Lithuanian MPs vote to “protect” minors from homosexuality
Gay people in Lithuania have expressed concern that a new law will lead to a ban on gay activities.
The Lithuanian parliament accepted amendments to the law on the protection of minors last week.
One asserts that “a detrimental effect on the development of minors” is caused by “public information that agitates for homosexual relations” that “defies family values.”
LGBT advocacy group Tolerant Youth Association (TJA) said:
“Neither agitation nor family values are defined in the newly approved law proposal, therefore it would allow to put a ban on basically any non-negative information on homosexuality.
“It would be possible not only to ban websites and films (e.g. Brokeback Mountain) positively presenting homosexual relations, but also discos, exhibitions, demonstrations and other public events related to homosexuality if these could be accessed by minors.
“The law proposal has caused many discussions in the Parliament. Conservatives Edmundas Pupinis, Rytas Kupcinskas and Paulius Saudargas maintained that only a ban and control is not enough.
“MP E.Pupinis proposed to make it possible for any citizens to report inappropriate film productions. While MP P.Saudargas suggested to force IT sellers to propose anyone buying a computer also to obtain devices filtering harmful information, and stressed that it is necessary to limit an access to inappropriate information not only in public but also at home.”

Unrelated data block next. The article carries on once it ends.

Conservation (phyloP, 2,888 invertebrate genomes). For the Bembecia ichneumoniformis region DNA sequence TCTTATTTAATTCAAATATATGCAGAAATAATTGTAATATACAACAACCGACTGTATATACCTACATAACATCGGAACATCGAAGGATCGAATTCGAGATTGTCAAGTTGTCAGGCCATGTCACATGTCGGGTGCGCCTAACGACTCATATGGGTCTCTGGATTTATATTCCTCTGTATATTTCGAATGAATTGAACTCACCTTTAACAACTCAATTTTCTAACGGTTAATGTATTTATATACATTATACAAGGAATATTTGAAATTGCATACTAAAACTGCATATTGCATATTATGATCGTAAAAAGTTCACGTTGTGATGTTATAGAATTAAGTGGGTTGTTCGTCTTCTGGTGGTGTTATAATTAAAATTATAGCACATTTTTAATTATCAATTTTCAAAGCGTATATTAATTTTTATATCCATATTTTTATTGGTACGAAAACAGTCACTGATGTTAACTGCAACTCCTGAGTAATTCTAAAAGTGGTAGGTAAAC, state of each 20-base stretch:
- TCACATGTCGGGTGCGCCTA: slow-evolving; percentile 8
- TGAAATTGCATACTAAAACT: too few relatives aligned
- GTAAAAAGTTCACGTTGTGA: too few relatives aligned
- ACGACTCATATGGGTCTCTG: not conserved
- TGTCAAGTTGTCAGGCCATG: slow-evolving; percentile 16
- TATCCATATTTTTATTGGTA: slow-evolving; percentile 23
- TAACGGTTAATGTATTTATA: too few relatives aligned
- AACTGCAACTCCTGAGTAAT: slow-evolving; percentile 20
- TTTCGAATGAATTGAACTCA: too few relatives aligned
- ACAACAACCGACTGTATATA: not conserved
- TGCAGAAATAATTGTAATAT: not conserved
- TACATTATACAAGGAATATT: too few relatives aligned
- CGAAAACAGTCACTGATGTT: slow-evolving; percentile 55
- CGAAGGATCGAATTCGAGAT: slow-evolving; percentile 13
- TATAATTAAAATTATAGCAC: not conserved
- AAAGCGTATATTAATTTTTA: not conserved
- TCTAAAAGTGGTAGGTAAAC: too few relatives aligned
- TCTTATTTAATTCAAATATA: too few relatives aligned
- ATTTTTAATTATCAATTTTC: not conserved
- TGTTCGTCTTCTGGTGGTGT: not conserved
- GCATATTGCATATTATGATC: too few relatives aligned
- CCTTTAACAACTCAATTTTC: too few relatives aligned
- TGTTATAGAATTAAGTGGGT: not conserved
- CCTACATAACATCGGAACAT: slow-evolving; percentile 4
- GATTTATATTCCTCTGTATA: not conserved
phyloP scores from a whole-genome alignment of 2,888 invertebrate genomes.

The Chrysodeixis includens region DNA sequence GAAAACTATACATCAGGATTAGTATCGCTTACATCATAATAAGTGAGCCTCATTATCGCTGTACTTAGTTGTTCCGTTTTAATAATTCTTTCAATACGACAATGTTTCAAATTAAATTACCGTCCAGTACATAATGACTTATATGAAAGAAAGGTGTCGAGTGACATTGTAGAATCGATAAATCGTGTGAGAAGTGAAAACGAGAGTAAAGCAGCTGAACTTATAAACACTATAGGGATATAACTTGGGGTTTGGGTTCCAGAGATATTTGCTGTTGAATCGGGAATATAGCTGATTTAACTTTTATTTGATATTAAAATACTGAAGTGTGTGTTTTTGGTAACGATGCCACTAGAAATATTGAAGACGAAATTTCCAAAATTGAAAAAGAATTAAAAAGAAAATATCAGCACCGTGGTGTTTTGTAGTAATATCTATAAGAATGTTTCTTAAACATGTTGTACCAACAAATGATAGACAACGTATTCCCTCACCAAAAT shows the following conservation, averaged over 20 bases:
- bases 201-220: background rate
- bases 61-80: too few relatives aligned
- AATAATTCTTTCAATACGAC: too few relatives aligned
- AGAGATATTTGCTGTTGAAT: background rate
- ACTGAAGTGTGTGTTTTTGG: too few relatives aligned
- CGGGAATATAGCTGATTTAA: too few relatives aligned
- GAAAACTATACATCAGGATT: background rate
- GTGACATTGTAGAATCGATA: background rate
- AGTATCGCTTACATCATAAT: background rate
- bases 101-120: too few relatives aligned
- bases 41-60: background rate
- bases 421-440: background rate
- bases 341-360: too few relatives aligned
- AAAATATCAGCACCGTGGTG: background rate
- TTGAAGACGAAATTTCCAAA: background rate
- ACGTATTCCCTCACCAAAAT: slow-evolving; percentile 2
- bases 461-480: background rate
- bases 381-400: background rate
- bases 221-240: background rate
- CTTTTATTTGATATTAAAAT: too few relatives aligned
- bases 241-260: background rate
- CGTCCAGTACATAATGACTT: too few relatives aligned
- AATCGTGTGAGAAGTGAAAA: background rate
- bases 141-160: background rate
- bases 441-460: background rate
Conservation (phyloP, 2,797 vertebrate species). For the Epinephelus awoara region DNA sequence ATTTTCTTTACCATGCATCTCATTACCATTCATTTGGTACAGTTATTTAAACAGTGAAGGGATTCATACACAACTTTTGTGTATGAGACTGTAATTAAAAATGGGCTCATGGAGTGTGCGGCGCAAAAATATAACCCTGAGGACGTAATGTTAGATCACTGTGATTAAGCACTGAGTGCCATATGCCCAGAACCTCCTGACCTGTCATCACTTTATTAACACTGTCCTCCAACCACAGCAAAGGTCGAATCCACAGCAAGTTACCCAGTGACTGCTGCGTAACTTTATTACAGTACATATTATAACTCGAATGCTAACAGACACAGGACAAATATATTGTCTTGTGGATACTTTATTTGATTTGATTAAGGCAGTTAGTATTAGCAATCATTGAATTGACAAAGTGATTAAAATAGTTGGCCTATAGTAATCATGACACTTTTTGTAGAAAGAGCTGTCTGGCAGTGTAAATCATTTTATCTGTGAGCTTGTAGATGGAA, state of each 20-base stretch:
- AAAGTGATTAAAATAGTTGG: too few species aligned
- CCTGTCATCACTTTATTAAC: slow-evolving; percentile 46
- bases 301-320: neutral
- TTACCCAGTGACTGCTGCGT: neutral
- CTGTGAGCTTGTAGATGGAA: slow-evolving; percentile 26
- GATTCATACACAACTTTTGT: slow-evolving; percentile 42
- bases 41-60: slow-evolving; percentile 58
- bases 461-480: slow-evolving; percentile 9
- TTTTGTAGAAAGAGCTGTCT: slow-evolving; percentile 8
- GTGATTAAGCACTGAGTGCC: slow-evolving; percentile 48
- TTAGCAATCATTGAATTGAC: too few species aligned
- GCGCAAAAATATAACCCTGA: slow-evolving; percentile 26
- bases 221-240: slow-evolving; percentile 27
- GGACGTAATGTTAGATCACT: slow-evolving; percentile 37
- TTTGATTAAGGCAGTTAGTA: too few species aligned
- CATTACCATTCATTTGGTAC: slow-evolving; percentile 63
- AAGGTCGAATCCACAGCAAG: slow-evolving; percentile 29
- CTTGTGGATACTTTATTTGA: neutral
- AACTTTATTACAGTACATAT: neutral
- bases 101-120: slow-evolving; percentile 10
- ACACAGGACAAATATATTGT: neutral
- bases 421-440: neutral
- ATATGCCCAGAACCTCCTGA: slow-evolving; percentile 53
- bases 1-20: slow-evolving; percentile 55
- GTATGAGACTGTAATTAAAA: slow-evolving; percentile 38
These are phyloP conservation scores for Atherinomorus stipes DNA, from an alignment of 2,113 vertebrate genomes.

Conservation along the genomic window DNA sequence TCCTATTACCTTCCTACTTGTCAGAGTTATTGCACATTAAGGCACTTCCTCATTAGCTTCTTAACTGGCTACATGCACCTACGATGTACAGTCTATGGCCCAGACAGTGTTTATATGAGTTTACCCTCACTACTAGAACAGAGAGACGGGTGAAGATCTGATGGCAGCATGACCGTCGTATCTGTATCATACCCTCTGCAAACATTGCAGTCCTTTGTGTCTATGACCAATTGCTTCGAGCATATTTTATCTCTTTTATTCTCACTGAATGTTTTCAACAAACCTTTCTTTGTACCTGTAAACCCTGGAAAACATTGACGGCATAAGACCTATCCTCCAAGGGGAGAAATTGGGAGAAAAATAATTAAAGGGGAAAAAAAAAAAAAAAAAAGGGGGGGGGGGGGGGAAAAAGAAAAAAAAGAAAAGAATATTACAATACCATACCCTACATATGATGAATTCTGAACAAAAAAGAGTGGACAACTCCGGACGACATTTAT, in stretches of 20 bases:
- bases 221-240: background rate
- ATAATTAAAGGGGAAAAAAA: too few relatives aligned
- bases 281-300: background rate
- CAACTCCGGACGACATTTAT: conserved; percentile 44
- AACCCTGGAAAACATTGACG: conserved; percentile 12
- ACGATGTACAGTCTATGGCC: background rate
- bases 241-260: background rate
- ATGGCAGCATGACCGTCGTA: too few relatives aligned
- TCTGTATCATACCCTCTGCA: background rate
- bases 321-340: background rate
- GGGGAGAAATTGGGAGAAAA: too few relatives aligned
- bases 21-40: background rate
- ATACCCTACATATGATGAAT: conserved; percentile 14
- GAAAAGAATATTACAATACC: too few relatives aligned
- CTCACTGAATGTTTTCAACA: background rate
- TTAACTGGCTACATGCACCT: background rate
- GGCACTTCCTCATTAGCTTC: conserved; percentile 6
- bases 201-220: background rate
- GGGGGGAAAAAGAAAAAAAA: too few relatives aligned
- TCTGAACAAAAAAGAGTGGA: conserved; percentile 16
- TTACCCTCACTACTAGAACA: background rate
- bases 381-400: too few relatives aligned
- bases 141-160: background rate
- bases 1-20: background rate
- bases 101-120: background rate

The proposed legislation is expected to be adopted next year but will go before a Parliamentary committee first.
In October Lithuania’s Foreign Minister Petras Vaitiekunas said:
“Lithuania is one of the most homophobic countries in the EU. This has to be viewed as a fact.
“The situation cannot be changed by any one party or minister.”
Mr Vaitiekunas added that it would take a generational change before attitudes were different.
At present gay people are barred from holding Pride marches by the authorities in the capital Vilnius.
In April the Council of Europe formally expressed concern over the situation in the country for the first time since it broke from the Soviet Union in 1991.
Twice last year gay activists were banned from displaying the rainbow flag, an international symbol of gay rights.
In May 2007 the Mayor of Vilnius refused to give permission for an anti-discrimination truck tour to visit the city.
The truck was part of the European Year of Equal Opportunities for All campaign, but Mayor Imbrasas claimed it could cause a security risk and riots.
A large majority of the Lithuanian population are Roman Catholics, and the church is openly hostile the rights of sexual minorities.
A law banning discrimination based on sexual orientation in employment was passed in 2004, as an obligation for acceptance into the European Union.
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